All it would have taken for blogger Roy Ngerng to avoid being sued was one good apology and true contrition.
Prime Minister Lee Hsien Loong said this yesterday on the first day of a three-day hearing in the High Court, where his lawyers pushed for a high award of damages in the defamation case against Mr Ngerng.
Instead, Mr Ngerng repeated the libel and even characterised himself as a victim of political persecution for discussing Central Provident Fund (CPF) issues.
Said Mr Lee to a packed courtroom: "You are entitled to discuss CPF, just not entitled to defame...All I needed was one good apology and a follow-through. I did not ask for repeated ones, I did not ask for deeper and deeper ones, I just wanted this matter to be properly and sincerely settled."
In their opening statement submitted in court yesterday, Mr Lee's lawyers had urged the court to award a high quantum of damages to him, citing previous defamation cases involving top government leaders where damages had ranged from $100,000 to $400,000.
This case was particularly egregious, they argued, given Mr Ngerng's malicious actions and continued attacks on Mr Lee.
But Mr Ngerng, who had discharged his lawyer last week to conduct the case himself, disagreed vigorously.
Although yesterday was his turn to cross-examine Mr Lee, he had spent a considerable amount of time explaining his own intentions.
He repeatedly said that he had not intended to defame Mr Lee, though admitting in the same breath that he had done so.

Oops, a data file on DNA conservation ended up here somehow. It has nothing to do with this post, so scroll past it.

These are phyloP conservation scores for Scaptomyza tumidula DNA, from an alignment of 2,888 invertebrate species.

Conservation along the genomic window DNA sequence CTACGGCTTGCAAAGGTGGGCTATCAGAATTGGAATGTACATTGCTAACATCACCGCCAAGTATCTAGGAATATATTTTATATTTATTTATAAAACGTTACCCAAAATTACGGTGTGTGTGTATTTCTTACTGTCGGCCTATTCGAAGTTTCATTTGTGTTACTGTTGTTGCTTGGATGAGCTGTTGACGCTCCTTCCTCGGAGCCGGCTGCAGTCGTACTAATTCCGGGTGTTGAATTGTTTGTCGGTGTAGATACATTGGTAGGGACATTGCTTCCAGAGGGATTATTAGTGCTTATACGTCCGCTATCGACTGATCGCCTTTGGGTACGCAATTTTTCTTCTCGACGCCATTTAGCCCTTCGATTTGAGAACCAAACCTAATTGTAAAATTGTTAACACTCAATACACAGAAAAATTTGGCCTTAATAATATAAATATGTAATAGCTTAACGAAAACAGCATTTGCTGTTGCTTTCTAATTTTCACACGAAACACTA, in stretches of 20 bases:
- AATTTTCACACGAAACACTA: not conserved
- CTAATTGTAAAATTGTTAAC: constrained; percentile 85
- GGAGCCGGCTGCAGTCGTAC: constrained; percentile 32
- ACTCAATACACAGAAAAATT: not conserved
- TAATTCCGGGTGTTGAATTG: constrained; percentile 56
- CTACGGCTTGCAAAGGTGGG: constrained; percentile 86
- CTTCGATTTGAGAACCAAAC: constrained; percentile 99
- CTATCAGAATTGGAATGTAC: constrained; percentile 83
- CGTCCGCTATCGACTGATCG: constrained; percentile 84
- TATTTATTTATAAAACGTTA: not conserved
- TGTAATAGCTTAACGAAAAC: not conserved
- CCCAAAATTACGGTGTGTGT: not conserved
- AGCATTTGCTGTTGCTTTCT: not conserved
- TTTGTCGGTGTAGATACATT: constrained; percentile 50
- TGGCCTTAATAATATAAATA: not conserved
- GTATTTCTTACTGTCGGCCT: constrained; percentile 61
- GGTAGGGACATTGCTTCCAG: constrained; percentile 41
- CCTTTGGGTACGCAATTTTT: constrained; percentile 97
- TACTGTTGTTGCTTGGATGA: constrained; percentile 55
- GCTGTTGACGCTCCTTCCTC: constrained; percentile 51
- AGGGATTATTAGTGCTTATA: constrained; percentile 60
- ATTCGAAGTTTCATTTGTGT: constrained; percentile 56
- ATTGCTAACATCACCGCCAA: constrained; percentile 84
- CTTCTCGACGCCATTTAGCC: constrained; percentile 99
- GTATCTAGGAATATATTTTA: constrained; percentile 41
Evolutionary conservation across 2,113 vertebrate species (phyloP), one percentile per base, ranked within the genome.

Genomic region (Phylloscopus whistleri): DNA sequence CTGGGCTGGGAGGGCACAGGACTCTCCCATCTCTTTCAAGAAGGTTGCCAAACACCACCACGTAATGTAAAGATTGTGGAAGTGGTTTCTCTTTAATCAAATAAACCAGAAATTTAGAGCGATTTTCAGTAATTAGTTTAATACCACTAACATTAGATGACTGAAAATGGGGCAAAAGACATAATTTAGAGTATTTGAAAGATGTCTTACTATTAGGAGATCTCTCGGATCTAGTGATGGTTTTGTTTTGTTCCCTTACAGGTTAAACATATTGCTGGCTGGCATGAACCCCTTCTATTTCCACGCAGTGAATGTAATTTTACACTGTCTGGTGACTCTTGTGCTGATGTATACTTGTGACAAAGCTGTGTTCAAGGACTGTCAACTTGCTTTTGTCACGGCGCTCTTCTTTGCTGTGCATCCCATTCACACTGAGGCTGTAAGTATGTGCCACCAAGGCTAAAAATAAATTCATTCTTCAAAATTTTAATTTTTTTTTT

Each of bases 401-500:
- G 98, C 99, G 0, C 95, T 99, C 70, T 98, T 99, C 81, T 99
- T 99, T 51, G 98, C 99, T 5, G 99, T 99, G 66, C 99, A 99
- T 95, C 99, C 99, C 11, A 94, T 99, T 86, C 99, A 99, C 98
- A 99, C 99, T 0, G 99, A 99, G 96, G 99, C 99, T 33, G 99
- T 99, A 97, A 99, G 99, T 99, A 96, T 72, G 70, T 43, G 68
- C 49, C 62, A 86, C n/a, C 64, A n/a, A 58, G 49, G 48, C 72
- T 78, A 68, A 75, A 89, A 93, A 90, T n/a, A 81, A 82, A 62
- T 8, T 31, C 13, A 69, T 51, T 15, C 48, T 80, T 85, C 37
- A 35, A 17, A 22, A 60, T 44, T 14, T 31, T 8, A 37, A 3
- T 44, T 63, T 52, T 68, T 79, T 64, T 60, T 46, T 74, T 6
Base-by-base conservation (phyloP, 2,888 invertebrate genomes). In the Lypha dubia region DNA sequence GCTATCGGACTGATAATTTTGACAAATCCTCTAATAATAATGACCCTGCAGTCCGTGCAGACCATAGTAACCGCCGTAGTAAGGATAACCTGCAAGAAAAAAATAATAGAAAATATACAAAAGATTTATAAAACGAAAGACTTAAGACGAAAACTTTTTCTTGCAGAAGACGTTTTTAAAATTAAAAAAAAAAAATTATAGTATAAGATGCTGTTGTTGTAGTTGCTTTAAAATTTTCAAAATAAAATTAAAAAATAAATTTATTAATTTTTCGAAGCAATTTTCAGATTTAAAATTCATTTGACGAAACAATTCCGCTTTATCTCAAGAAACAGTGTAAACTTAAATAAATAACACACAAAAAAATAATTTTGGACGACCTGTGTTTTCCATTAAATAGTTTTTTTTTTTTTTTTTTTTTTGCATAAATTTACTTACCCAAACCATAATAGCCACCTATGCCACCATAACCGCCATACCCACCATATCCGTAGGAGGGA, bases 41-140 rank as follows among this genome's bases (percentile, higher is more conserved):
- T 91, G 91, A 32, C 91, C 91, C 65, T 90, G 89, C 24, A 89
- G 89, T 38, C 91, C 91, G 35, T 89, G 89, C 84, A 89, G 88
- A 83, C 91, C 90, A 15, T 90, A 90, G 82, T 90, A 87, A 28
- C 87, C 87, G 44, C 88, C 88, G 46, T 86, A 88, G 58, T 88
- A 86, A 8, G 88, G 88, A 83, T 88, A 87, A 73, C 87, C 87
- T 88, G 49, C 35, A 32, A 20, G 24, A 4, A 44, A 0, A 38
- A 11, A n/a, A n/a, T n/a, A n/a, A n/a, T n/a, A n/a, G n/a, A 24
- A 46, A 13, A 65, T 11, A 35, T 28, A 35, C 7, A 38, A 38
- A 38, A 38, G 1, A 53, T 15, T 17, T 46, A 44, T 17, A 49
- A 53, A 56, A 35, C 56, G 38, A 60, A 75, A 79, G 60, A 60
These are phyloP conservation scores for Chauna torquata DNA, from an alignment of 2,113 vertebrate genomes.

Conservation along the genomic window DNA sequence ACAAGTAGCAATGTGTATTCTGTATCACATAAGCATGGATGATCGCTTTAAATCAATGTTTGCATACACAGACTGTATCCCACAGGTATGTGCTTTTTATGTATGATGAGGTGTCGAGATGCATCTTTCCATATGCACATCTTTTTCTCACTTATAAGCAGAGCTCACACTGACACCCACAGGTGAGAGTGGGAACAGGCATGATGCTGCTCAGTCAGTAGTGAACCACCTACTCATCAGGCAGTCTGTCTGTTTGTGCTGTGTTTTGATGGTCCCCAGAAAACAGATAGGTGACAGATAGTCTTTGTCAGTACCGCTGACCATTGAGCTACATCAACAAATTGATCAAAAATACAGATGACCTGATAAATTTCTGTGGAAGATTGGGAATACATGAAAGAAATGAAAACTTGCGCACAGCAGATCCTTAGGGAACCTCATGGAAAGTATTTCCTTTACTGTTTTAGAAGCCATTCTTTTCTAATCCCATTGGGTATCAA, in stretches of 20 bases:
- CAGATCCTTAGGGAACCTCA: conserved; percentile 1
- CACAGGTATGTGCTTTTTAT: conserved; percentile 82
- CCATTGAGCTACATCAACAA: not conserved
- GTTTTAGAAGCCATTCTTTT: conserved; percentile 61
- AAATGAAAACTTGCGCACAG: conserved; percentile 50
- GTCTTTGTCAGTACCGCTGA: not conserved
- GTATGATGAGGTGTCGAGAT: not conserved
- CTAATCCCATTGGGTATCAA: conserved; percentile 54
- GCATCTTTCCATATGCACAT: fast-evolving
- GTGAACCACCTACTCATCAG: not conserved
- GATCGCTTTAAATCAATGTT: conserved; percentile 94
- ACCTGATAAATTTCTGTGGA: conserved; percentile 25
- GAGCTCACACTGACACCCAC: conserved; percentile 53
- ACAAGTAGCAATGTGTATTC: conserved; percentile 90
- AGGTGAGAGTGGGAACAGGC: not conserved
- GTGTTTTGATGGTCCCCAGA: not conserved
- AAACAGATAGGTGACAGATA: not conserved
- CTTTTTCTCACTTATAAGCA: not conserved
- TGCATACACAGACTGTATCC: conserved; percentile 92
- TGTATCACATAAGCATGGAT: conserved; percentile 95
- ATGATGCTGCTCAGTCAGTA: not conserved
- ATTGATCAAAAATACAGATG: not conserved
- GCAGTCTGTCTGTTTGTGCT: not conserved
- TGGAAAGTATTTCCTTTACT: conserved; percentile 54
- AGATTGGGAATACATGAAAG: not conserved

He also said that Mr Lee had misunderstood his online posts, adding at one point: "You are not entitled to decide how I want to conclude (my speech)."
During the session, he also posed all manner of questions to Mr Lee and painted various hypothetical scenarios, at times drawing chuckles from the crowd and swift objection from Mr Lee's lawyer, senior counsel Davinder Singh.
Justice Lee Seiu Kin, though, said he would give Mr Ngerng more latitude, as he was not using a lawyer and was representing himself.
Mr Ngerng was held to have defamed Mr Lee in a blog post last year about the CPF. In making the finding, Justice Lee had said that the post conveyed the impression that Mr Lee had misappropriated Singaporeans' CPF savings.
In the post, Mr Ngerng had likened Mr Lee to City Harvest church leaders facing prosecution for alleged misuse of $50 million in church funds.
At the close of yesterday's session, Mr Ngerng asked if an apology now would suffice.
But Mr Lee said: "I think saying sorry alone would have been plenty, but unfortunately, that's not only what you did."
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